LAKELAND - Cold Lake Junior B Ice coach Scott Hood says meetings, discussions, plans and delays due to COVID-19 protocols aren't doing much to help area skaters get back to the game they love.
"These kids need something to do. It has to be about these kids playing hockey and getting back on the ice," he said, disappointed with the delays and uncertainty coming from Hockey Alberta officials. "But we are just told to wait and see."
In most communities, back to hockey plans are already in place when it comes to COVID precautions in local arenas, dressing rooms and viewing areas, but Hockey Alberta, the governng body for hockey in the province, hasn't finalized its own guidelines yet.
Hockey Alberta officials had a call-in meeting with junior B coaches and managers last Tuesday — the second attempt at a meeting to lock-down a start date and long-term plan for the COVID-challenged season — but the meeting ended with calls for more discussions.
"Everyone is waiting for someone to make a decision of what to do," said Hood, who is tired of using terms like "in a little while," or "in a couple of weeks" to answer questions from fans and players about when some sort of a season could start.
From the latest meeting, however, coaches were given one firm date — Oc. 7 as the deadline for teams to collect feedback and give their final say to Hockey Alberta on what kind of a season they want to see.
A league of their own
Hood hopes it doesn't end in another stall. Going further, he says if Hockey Alberta continues to delay the playing season, he and some coaches in the Northeast Alberta Junior Hockey League have been playing with their own idea of forming a locally-run league.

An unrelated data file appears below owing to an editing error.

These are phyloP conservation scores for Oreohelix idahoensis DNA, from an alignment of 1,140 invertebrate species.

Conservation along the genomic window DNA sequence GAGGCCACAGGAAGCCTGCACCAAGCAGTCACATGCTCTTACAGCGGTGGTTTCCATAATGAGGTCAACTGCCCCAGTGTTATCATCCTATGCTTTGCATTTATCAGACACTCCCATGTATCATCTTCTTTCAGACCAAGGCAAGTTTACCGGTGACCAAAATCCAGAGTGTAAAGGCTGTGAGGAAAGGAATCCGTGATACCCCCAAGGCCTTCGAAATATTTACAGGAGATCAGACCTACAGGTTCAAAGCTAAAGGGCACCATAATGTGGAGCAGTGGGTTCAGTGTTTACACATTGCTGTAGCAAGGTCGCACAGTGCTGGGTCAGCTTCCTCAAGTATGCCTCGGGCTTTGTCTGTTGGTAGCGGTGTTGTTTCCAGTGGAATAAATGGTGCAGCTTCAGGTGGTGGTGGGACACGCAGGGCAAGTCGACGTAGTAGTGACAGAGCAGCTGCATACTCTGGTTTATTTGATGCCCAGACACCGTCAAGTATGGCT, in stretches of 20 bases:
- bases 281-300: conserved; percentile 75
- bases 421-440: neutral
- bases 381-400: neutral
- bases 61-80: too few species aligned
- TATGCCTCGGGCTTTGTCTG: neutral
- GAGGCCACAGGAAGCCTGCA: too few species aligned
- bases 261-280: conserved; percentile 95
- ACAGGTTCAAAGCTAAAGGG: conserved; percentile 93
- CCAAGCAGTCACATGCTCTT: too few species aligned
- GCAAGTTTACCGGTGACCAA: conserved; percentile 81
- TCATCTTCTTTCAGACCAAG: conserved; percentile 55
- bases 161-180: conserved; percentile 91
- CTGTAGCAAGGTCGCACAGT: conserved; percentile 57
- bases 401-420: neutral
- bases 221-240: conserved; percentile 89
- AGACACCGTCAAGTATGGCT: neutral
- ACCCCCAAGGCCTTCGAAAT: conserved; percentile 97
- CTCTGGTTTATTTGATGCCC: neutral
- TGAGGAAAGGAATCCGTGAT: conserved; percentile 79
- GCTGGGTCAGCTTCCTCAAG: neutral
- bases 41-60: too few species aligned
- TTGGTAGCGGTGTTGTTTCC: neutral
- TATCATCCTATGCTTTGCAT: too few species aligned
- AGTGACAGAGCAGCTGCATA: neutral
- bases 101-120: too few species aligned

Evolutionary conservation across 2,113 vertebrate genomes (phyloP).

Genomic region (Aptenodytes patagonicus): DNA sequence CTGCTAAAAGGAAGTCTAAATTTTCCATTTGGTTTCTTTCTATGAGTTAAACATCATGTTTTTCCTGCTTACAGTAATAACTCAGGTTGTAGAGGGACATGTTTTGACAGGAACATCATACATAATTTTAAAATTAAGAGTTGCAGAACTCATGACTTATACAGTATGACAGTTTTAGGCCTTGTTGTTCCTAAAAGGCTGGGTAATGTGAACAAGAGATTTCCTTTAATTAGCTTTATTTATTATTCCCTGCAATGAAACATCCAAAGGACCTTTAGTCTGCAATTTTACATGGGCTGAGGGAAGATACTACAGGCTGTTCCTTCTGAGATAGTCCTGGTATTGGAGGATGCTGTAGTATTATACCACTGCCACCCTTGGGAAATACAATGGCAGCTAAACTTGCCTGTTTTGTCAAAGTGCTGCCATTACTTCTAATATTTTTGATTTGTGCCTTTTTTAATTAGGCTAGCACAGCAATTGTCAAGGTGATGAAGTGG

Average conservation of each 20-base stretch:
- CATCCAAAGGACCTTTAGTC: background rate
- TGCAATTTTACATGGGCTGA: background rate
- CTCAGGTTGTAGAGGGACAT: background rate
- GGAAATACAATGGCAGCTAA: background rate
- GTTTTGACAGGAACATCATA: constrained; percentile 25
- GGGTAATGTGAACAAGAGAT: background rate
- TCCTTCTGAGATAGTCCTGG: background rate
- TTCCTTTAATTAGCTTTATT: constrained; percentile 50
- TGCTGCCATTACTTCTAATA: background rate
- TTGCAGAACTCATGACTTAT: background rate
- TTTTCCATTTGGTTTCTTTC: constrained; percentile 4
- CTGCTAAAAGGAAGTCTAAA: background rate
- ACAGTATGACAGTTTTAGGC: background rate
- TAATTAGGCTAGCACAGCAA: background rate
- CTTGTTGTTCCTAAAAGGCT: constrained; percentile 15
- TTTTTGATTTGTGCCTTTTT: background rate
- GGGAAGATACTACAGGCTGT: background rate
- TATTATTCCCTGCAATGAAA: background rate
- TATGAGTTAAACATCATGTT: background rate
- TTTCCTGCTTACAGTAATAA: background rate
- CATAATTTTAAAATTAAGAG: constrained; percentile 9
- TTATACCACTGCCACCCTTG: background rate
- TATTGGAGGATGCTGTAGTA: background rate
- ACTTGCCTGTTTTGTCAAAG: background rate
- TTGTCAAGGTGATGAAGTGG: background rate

"If you had your own rogue league, one-hundred per cent run by our teams, with no ties to Hockey Alberta — the option is there," he said, adding that it would mean a lot of work, but it could see skaters on the ice playing in some sort of league much sooner.
Lac La Biche Junior B Clippers Willie Abougouche feels the same frustrations as Hood.
"It's up in the air still," he said following last week's meeting.
Clippers need volunteers
Abougouche feels a likely outcome will see two teams placed into a cohort or bubble that will play three or four back-to-back games against each other and then both teams would take a two week break. Making things more challenging for teams — including the Clippers — are the bubble and cohort restrictions that will also apply to team volunteers. He said score-keepers and people who take tickets or admissions will also have to be found who can work through all those games.
"The reffing will also have to do the same — so each (bubble) would have to have their own officials," he said, explaining that the logistics and challenges for volunteers are partly why at least one NEAJBHL team has dropped out of the league.
"Vegreville is out and I hear Kilam is on the fence," he said, explaining that a community meeting set for Oc.t 1 in Lac La Biche is hoped to draw a lineup of volunteers willing to help.
"If we don't get the help . . . well let's just say we need the volunteers," he said.
Prior to last week's meeting with teams, Hockey Alberta had released a tentative schedule for Junior B players across the province that saw teams ready with 25 players by the last week of September after three weeks of training camps. Team training would take place until the second week of October, followed by a two-week long exhibition series with a neighbouring team, and the "pod play" beginning in the last week of October for the remainder of the season.
Both Hood and Abougouche say they have a selection of players ready to go, with Abougouche saying October 16-17 has been set aside for the start of a practice and training camp — if the team can find the volunteers.
The Clippers meeting for volunteers takes place at the Bold Center on Thursday at 7 p.m. Abougouche says anyone willing to help can also contact the team's officials directly through the Lac La Biche Clippers social media page.